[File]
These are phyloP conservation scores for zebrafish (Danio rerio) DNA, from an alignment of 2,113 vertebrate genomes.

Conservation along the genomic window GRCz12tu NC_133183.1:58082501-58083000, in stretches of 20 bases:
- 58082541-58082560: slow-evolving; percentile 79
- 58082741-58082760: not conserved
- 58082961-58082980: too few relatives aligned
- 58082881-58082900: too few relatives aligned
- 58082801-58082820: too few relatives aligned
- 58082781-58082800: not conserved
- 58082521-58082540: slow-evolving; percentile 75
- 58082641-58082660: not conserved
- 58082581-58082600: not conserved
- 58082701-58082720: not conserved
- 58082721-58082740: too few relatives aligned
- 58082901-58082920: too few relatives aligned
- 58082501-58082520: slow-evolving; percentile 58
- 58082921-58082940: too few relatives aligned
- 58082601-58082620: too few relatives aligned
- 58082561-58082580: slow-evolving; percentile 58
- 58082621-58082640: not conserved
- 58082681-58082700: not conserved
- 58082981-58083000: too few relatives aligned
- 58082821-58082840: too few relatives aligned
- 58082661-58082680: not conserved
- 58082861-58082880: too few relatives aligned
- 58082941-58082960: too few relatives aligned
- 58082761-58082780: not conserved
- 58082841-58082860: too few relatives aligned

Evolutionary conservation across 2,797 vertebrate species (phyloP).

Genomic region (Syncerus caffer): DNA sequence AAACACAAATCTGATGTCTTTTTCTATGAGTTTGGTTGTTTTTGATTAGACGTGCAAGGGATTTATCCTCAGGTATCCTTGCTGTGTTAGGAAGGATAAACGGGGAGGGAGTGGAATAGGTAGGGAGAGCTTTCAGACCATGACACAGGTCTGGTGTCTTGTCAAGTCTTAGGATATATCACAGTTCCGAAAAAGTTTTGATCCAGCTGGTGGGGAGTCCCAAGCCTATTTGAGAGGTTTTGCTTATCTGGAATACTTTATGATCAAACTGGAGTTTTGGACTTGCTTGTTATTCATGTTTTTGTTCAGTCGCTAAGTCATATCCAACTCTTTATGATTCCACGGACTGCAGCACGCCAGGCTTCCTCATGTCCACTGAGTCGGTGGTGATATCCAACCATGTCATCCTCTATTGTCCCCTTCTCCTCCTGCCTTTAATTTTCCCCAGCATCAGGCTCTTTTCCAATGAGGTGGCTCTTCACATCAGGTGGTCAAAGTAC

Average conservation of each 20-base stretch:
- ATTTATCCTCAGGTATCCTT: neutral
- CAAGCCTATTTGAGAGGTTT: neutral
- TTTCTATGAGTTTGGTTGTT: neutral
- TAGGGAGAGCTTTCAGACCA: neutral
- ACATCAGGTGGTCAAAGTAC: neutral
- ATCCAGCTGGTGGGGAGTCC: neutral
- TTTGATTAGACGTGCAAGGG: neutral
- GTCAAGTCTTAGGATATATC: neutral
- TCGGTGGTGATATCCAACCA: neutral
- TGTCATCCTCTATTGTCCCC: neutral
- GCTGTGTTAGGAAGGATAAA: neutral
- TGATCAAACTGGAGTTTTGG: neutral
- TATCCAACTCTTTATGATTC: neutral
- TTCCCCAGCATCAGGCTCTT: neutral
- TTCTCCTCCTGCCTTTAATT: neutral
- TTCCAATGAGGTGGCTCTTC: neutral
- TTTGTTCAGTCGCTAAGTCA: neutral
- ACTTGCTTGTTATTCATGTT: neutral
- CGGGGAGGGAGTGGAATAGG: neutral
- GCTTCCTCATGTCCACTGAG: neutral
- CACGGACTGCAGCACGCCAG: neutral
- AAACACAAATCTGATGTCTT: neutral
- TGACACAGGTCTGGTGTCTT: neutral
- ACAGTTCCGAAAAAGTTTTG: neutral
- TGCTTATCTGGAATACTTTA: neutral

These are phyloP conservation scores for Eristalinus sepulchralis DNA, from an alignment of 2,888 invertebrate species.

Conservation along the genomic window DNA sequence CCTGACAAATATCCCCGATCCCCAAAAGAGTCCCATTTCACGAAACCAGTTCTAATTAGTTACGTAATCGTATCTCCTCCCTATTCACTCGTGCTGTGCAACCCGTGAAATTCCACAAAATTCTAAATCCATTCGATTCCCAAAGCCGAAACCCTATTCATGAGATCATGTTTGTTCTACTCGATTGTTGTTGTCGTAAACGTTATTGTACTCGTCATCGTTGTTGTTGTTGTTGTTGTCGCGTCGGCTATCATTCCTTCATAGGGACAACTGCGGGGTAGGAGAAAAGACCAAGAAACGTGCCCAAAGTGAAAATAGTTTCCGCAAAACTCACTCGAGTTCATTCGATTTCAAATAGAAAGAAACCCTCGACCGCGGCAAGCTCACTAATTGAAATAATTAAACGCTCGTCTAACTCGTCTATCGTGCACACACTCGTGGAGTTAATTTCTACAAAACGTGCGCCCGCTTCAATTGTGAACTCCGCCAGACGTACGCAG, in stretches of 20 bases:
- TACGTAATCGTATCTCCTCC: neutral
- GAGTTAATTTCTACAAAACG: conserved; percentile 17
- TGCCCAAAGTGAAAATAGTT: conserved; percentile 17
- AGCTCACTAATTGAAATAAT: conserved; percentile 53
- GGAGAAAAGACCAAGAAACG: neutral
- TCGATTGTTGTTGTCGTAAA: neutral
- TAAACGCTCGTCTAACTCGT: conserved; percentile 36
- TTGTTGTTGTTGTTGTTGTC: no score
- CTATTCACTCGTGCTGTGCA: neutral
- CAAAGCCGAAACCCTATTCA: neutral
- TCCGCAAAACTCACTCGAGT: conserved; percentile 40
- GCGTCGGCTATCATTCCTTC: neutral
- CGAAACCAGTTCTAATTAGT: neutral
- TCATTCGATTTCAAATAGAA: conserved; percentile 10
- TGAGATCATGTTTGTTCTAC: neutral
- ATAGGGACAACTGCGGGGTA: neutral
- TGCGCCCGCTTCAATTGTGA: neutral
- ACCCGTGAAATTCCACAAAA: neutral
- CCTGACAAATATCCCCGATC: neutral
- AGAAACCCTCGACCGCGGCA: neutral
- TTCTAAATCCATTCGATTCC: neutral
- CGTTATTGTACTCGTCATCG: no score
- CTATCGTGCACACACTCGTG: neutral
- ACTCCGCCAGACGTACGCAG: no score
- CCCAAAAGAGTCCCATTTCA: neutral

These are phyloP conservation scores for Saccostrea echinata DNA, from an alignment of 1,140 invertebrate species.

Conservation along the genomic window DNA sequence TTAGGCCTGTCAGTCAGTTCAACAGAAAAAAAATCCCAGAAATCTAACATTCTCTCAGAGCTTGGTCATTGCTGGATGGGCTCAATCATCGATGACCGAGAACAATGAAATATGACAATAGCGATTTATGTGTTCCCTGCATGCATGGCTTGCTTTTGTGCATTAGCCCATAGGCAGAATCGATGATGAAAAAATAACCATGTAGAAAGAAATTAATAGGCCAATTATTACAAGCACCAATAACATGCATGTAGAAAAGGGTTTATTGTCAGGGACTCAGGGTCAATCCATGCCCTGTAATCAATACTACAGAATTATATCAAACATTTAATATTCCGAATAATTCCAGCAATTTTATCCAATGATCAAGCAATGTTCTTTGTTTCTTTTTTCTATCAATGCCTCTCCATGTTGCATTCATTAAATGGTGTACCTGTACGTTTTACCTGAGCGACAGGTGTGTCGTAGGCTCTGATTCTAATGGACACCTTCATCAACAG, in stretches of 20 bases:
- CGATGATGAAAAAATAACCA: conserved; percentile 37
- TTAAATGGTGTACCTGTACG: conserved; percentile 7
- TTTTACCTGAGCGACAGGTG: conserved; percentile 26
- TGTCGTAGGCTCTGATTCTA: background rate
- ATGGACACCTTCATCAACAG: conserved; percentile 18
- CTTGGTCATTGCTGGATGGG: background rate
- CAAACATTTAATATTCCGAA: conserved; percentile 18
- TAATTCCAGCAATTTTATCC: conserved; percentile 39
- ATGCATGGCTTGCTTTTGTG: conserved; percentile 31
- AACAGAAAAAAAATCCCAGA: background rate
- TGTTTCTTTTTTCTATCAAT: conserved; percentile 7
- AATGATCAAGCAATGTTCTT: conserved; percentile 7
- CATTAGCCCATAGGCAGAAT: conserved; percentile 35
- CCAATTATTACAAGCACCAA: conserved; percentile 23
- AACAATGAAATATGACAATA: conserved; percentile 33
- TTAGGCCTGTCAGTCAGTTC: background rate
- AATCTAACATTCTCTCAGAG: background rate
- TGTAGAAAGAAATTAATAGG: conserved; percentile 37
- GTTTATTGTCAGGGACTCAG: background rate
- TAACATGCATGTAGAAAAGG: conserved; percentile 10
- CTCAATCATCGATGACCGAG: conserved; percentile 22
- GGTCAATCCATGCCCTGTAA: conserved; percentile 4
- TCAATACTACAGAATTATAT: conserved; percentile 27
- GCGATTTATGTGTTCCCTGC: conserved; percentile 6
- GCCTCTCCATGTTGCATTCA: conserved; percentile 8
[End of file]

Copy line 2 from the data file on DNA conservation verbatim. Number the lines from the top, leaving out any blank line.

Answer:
Conservation along the genomic window GRCz12tu NC_133183.1:58082501-58083000, in stretches of 20 bases: